Hair Loss? 'Tis Not (Usually) this Season!

Christmas and New Year's parties are for looking about our best, and we don't usually see seasonal loss during this cheerful time, it's for spring and summer to shed the old hairs! But here you were getting reading to go out to a big bowl game and you are brushing your hair and suddenly you look at the brush, and it's filled with hair, the skin has more hair than usual, the drain in the show is showing signs as well. It's probably not going to be severe, it's probably not going to be long lasting, but it's disturbing when your hair loss is worse than usual. It's a form of stress for most women. The hair grows from follicles in healthy scalp and it cycles though growth of the hair from a follicle, then a period when the follicle withers or involutes and when that happens to that follicle with shedding of hair, and finally a rest period or the follicles hibernate. This is a three step process of anagen, catagen, and telogen. An imbalance of what hair follicles are resting and what follicles are growing will produce what you see as sudden shedding. If this imbalance goes on for years, you'll have very scant hair. 

Most of our gyno patients with new onset of hair loss present with this sort of simple alopecia: hair loss without permanent destruction of the hair follicle. With care and attention, the hair follicle can awake Stress, either physical exertion, mental exertion, or stress on the hair from treatments is the most common problem of this hair cycle problem. It is naturally seen briefly seasonal loss (warm months), or most commonly just normal loss with exaggeration due to poor treatment of the hair. Pulling, tugging, brushing, braiding, toweling, Brazilian blowouts, perms, coloration, tight ponytails...pretty much all touching will cause us to shed hairs. System infections, some medications (chemotherapy is mot notable), and even vaccinations can cause hair loss. Unfortunately it can be your genetics, and about a fifth of the patients seeking care for hair loss have at least one relative with extremely thin hair. If your identical twin has hair loss, you have a 50-50 chance of having hair loss.  Autoimmune dysfunction will exaggerate the problem and cause immune cells to attack the growing hair follicles and thus make them either wither prematurely (this is the catagen stage), or in some cases completely die.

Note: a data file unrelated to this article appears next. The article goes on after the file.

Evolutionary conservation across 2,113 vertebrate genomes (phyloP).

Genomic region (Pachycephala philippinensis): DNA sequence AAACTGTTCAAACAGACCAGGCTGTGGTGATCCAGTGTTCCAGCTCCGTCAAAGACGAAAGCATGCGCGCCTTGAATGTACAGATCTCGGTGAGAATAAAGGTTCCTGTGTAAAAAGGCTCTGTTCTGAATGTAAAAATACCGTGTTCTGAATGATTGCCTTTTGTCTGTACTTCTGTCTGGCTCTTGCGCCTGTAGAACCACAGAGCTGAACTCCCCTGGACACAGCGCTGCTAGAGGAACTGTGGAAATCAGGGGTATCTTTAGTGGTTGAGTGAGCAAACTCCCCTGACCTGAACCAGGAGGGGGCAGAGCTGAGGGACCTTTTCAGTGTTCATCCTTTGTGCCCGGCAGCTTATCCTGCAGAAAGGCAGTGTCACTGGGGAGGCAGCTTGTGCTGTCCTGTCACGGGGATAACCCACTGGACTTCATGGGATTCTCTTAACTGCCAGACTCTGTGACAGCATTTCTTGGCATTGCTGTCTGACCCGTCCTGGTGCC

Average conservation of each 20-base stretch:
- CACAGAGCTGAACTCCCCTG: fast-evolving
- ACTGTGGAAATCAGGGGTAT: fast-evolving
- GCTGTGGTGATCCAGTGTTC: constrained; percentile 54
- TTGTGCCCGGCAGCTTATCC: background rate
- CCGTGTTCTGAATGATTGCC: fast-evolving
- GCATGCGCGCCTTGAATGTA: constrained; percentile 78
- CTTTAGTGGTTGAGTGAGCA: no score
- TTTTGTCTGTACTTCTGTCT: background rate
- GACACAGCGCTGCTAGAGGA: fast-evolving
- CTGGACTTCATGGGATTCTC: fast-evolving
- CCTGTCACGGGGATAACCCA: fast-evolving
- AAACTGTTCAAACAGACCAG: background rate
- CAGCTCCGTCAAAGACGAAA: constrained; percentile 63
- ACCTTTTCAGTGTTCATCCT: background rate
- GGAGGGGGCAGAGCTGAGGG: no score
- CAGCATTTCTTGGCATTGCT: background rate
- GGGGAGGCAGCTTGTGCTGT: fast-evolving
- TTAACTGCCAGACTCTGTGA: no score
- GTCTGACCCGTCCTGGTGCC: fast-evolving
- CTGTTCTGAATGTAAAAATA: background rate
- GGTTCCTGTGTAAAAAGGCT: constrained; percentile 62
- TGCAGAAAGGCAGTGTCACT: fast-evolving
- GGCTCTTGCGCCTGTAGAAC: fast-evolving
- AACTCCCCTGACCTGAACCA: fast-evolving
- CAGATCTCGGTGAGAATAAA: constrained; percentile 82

Voluminizing shampoos and wearing hair curly can help the fuller look, but getting to the bottom of this is important. First just be nice to your hair, then get in there and see if the scalp is healthy, finally, get some quick nutritional and hormone checks like a basic thyroid and menopause check. Both zinc and biotin will help your hair grow.  If none of those are yielding any answers it's time to go in for the full differential diagnosis. In the differential diagnoses are some fairly intimidating conditions: anagen effluvium, androgenetic alopecia, chemical alopecia, folliculitis (mild), inherited disorders of the hair shaft, telogen effluvium, alopecia areata, and traumatic alopecia. Some might just be aging and an actual decrease in each hair's thickness can be seen. Hairs go from nice round, all alike strands, to irregular and inconsistent shapes and contours. Some follicles just quit producing hair, like your eye lash hairs (yeah Latisse)can wake that up!. Your gyno might be able to help, or your dermatologist. Don't just "brush" it off to no big deal, hair loss can actually be a symptom of other underlying issues and if it goes on long enough, everyone deserves at least a brief check up.


  1. Very Nice post thanks for sharing valuable information.

  2. Avoid shampoo and body wash with sodium lauryl sulfate. If you have
    dandruff, use a herbal
    medicated shampoo
    . Apply green tea to your scalp daily.

  3. Important points. Hair care tips are very welcome by patients. And when your scalp thins too much don't forget the sun screen to the scalp. My favorite is the Sunforgetable powder by Colorescience, which can even protect your hair color from fading! Let those gals at Hada Cosmetic Medicine show you how to use!

  4. Thanks for discussing so many important factors of hair loss and hair care. But hair loss among women is a social stigma. So how can we pinpoint hair loss diseases in women?Great work.

  5. Excellent point. When dealing with hair issues in my practice I try to evaluate the psychological aspects both 'public and private'. Depression can be triggered by these disorders and often it's tough to separate the effects of disordered hormones, from the effects of depression regarding our personal image to the effects of the pressures we feel from the society we keep. Good resources on your site!


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